Black Bear Sightings More Common In Spring

Monday, June 4, 2018

TWRA receives more calls regarding black bears in the spring than any other time of year. Young bears just leaving their mothers are on their own for the first time and looking for their own territory. Because young bears are wandering and do not know their surroundings, they sometimes roam into suburban areas.  Additionally people are spending more time outdoors this time of year.  Activities such as gardening, hiking, camping and grilling increase the potential for bear sightings.

People are typically unsure of how to live in an area where bears are present. Humans unknowingly attract and provide for wild animals around their homes. Attractants include bird feeders, trash, bird baths and pet food bowls with leftover food to name a few.  These things unintentionally lure bears and other unwanted wildlife. Following a few guidelines can decrease negative interactions and help bears stay wild.

Bears accustomed to foods provided by humans are easily conditioned and pose a greater threat. TWRA biologists and wildlife officers remind Tennesseans of the adage, a fed bear is a dead bear.  The smell of grease on a grill, ripe vegetables in a garden, trash and bird feeders not only attract bears, they provide effortless meals for bears. Once a bear gets this easy meal, it doesn’t forget. 

Dealing with a nuisance bear isn’t as simple as most think. “There is a lot taken into consideration before a bear is moved,” said Mike Beaty, Putnam County wildlife officer. Officials take several things into consideration including females with cubs, the number of times a bear has caused an issue, the level of aggressiveness, the location and the nuisance concern itself. The issue is typically human related. Trash, food attractants and an unwillingness to change their practices aggravate the situation. Beaty continued, “Relocating a conditioned, dangerous bear to another area just moves the dangerous bear and this isn’t an option.” Bears will travel impressive distances to return to an area where they easily found food.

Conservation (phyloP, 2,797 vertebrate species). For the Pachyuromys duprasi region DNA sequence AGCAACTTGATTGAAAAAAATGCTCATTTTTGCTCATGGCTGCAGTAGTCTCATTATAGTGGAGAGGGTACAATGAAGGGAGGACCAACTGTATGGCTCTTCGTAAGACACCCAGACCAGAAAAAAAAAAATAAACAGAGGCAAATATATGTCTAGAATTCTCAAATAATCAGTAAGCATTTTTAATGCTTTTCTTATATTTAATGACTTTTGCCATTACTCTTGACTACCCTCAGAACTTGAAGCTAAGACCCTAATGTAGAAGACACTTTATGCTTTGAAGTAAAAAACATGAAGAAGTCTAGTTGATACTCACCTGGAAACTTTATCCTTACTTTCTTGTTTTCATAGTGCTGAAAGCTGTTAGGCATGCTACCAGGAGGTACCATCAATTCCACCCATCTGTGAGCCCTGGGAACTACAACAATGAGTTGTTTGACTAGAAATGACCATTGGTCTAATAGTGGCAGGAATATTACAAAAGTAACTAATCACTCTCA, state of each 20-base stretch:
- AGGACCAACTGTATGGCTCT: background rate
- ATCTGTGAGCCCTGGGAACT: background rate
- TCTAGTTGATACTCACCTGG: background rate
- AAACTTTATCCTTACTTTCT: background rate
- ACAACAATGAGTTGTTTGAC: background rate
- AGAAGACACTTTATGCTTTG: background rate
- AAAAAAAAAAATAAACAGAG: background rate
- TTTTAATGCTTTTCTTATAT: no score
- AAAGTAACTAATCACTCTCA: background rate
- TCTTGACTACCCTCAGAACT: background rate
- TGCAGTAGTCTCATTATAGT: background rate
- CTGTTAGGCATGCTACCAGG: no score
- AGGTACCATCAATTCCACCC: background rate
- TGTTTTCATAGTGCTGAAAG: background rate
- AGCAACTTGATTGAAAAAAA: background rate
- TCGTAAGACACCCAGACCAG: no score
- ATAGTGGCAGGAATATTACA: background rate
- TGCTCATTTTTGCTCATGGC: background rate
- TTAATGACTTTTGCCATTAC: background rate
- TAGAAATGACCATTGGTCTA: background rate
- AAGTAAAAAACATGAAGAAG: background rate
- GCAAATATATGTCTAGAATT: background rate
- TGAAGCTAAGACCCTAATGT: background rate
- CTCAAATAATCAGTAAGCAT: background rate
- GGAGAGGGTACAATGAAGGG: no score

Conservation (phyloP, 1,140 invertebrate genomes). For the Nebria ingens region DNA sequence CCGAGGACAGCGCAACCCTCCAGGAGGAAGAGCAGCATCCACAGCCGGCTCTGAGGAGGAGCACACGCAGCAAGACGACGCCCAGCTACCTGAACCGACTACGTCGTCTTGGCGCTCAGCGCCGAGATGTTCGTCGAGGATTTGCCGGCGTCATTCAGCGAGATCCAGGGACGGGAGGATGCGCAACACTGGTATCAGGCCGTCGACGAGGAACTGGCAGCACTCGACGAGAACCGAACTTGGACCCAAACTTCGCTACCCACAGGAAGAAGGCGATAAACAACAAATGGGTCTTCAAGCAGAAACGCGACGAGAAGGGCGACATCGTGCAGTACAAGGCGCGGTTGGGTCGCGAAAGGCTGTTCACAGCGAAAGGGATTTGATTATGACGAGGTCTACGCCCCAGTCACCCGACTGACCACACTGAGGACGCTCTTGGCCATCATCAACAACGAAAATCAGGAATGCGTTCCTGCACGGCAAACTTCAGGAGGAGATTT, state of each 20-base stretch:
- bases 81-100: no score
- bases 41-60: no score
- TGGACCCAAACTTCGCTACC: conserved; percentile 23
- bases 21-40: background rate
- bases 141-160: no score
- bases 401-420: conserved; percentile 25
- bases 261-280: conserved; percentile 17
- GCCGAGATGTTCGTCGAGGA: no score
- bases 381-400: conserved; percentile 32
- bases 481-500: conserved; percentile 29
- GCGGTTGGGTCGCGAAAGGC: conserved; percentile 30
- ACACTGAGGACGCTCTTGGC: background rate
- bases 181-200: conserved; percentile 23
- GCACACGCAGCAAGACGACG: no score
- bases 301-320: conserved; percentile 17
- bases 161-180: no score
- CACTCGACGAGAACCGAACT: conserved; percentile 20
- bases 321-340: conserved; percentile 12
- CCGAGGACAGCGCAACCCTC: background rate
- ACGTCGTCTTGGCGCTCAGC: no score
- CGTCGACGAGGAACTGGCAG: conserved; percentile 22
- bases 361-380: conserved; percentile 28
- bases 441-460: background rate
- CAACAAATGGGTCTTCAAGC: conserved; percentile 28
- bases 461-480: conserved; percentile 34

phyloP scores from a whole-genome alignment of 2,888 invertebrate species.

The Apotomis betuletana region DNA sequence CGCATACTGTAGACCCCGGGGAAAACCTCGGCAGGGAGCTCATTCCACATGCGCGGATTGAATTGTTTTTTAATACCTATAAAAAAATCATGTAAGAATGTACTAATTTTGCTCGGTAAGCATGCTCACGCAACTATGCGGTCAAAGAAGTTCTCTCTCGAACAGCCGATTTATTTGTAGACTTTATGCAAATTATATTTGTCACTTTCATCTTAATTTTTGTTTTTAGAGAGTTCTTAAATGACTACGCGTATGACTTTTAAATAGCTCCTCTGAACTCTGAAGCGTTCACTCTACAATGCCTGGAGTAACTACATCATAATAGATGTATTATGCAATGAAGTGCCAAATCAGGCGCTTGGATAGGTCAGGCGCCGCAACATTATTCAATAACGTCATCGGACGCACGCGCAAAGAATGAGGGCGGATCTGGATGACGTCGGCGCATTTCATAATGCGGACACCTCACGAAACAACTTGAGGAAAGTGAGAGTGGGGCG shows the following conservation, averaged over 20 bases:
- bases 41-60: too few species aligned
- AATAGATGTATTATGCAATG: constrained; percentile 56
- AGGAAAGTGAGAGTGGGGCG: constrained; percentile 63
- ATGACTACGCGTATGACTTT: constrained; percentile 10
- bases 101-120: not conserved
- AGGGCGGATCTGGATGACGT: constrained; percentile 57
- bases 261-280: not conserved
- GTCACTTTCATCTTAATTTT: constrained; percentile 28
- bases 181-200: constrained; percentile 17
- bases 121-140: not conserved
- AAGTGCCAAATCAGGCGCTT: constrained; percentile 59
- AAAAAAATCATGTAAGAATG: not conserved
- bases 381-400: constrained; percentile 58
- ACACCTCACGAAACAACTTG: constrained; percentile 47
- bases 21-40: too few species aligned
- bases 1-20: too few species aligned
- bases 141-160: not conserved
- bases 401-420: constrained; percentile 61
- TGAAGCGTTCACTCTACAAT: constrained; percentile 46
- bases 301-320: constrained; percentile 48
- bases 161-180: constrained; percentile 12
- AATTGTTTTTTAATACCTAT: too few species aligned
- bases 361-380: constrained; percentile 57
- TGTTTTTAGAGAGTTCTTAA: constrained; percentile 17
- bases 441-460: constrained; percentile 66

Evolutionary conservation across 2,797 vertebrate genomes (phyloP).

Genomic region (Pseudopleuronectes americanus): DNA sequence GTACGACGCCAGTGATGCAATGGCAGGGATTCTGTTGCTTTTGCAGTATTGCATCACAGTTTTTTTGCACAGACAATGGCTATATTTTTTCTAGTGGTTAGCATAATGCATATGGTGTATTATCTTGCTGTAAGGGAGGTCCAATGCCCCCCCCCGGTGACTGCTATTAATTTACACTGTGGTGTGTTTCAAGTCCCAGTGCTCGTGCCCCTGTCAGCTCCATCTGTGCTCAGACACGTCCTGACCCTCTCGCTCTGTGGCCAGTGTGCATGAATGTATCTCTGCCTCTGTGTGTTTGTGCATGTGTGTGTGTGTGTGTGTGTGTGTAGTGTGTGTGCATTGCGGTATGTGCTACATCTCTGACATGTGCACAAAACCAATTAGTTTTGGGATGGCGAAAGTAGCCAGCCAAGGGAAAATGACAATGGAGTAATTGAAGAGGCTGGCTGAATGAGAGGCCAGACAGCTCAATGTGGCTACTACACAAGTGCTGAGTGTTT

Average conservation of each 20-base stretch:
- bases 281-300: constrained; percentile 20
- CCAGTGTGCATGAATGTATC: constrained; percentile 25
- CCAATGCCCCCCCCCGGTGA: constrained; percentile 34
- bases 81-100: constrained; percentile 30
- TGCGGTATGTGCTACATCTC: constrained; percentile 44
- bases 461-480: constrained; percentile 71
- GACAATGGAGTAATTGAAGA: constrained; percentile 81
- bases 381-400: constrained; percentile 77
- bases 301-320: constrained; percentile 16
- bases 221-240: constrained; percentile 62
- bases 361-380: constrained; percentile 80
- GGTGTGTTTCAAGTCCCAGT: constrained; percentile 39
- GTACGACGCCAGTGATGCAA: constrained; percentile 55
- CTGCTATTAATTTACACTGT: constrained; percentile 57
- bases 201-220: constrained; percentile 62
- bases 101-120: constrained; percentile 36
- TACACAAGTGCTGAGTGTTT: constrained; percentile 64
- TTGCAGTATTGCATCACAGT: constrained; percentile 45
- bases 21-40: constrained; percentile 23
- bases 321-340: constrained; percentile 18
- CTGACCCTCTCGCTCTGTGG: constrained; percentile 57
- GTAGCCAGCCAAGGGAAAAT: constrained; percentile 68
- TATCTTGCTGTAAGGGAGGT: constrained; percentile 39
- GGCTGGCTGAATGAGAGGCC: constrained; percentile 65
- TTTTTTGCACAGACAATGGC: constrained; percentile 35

TWRA Region 3 biologist Ben Layton said, “Euthanization isn’t our goal and it’s disconcerting when we reach this level. Our goal is helping people understand that human behavior most often causes nuisance bear issues. People think they’re protecting something or helping it when they purposefully put out table scraps or leave feeders in their yards. However, they’re worsening a dangerous situation and in the end, it causes harm to wildlife.”

Following a few guidelines can decrease negative interactions and help bears stay wild. Bears accustomed to food provided by humans are easily conditioned and are far more likely to lose their lives.


· If you see a bear in your yard, look large and make a lot of noise, back slowly away.

· Never approach or follow a bear to take photos.

· Do not purposefully feed bears.

· Remove all attractants from your yard including bird feeders, uneaten pet food and ripe fruits or garden vegetables.

· Store grills in a garage or outbuilding.

· Store trash and recycling in bear proof containers.

· Visit, a national site dedicated to reducing human-bear conflicts.

· Ask your neighbors to follow these guidelines. 

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